After My Mother's Cancer
by Sadie Pauline Hutson
In Memory of Joy Ann Neureuther
Born: June 7, 1950
Died: June 25, 1990
A Note from the Editor: This story, offered by Sadie Pauline Hutson, is made available through The Center for Digital Storytelling. The purpose of the center is support people in sharing and bearing witness to stories that lead to learning, action, and positive change.
We process theologians believe that it is stories such as these that can indeed lead to learning, action, and positive change.
As we listen we realize that we, too, are beckoned to be nurses in the world, not reducing the world to business, but rather caring for people in concrete and loving ways, with our hands and hearts, our presence and our practices.
We realize that we, too, can trust in the availability of fresh possibilities: possibilities which come from a source wider than the sea yet dwelling in each of us, moment by moment, as an invitation to love others and accept their love.
We understand that much of life is a salvage operation, not in a negative sense, but in the sense that even the hardest of experiences can be saved when we build upon the past and, in the words of Monica Coleman, make a way out of no way.
We realize that helping others provides one way that they continue to live in us and beyond us, too, in those we love. We are all nurses in the making: even if we work in factories or on farms, in classrooms or in coffee shops. And even if we cannot work at all, we can bloom where we are planted.
And amid this we may sometimes find ourselves singing and sensing that, in some mysterious way, our songs are heard by something so deep, so tender, that it includes all ancestors, all sorrows and all joys, in a perpetual spring.
I put the flowers that Linda's family sent at the nurse's station. Before Linda died, I had come to talk with her, her husband, and their two adult sons.
I did that every Saturday for three months. We were always in the same small, sterile room. We never talked about cancer.
One Saturday Linda asked me: "Why are you so wise?"
When I as six I wrote in a book about my dreams: "I want to be a singer like Crystal Gale. I will also help people."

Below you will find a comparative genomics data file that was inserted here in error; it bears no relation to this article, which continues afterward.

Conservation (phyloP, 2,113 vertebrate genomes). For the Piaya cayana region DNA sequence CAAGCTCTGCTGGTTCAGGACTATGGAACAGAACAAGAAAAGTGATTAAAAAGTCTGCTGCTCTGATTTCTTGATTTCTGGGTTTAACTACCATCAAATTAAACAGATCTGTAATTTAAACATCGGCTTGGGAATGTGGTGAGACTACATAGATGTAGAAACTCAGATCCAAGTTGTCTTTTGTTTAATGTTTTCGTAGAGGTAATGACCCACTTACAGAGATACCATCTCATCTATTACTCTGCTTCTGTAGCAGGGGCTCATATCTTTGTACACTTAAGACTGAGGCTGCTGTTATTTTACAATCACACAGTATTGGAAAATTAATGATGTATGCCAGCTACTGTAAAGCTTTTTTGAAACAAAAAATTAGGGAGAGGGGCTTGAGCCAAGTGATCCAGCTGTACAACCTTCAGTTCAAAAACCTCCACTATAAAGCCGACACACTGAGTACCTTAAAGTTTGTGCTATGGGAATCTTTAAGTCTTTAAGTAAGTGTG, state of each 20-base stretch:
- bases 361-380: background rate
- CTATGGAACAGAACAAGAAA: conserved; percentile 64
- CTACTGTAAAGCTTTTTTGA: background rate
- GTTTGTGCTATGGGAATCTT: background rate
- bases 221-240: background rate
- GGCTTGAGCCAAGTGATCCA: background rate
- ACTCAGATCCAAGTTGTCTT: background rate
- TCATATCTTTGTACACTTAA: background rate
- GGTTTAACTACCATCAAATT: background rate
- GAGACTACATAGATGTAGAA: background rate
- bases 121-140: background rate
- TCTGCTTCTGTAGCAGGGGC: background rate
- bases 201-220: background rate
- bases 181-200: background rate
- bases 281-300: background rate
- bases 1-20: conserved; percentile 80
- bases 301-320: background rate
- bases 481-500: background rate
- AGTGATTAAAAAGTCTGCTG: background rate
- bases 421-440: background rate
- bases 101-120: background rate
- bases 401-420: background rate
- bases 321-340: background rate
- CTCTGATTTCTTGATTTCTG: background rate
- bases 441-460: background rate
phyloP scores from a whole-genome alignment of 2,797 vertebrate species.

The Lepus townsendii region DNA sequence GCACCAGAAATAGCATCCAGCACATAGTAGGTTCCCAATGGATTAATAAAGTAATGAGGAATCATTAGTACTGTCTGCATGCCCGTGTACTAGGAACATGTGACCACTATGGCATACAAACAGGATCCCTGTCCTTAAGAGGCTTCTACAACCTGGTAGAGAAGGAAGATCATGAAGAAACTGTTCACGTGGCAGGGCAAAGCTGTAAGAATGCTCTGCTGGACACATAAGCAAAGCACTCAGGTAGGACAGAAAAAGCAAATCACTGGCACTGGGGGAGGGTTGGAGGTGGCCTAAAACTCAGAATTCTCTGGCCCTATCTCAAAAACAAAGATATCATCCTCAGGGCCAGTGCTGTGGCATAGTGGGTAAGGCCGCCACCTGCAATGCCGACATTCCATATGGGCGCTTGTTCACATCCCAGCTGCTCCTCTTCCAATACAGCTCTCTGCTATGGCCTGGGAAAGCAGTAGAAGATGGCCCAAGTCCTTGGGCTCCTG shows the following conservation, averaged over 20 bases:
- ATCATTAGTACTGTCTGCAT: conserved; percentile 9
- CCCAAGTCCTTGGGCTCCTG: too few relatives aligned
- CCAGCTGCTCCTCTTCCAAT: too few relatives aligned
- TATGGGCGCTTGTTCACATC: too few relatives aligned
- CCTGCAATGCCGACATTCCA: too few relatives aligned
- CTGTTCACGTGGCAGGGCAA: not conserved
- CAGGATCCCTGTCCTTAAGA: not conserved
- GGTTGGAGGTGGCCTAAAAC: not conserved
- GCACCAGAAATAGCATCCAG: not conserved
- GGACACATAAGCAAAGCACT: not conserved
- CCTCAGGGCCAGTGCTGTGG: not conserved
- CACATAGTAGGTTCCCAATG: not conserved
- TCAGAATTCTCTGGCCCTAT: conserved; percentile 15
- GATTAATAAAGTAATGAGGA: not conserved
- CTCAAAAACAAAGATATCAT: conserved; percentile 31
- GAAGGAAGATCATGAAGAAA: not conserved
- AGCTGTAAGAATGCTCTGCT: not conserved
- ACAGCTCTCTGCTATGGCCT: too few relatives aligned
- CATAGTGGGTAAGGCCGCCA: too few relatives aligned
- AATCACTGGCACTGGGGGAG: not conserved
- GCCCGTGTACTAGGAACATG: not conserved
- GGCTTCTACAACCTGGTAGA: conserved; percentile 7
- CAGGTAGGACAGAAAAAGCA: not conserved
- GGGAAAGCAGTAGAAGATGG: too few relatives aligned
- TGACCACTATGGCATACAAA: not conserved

A few month's later my mother -- Joy -- was diagnosed with breast cancer. She was thirty-two years old.
Chemotherapy, radiation, radical mastectomy -- kids shouldn't know these words. My friends didn't know me anymore. And I didn't know them, either.
How do you talk about scars, and surgery, and vomiting. We played foursquare at recess and said nothing.
For seven years I studied the people who cared for my mom. The doctor's made her cancer a business. But when a nurse was there it was different. My mom was optimistic, trusting and joyful, as though she was reuniting with an old friend.
When I was eleven a homecare nurse brought supplies to our house and showed me how to clean and flush my mom's port, and change the dressing. I held my breath when I pulled the needle out or pushed the needle in.
My mom smiled and said that I would be a great doctor or nurse someday. I remember her saying pursue your education; it is one of the few things in life that can never be taken away.
The hospital bed was in front of the bay view window in our living room. My mother's shallow breathing was all I could hear. I dug my hand into the basket of nail polish in order to her favorite color of red and uncovered her toes from the layers.
My grandmother said that this was unnecessary. I kept polishing. I focused on making every stroke just right.
My mother died two weeks after her fortieth birthday.
I have a ninety minute drive to and from work,. I sing all the way there and all the way home. And I am a nurse and I am a doctor.
The card attached to the bouquet was from Linda's family was in a yellow envelope. The short inscription read: You brought us sunshine, your mom would be proud.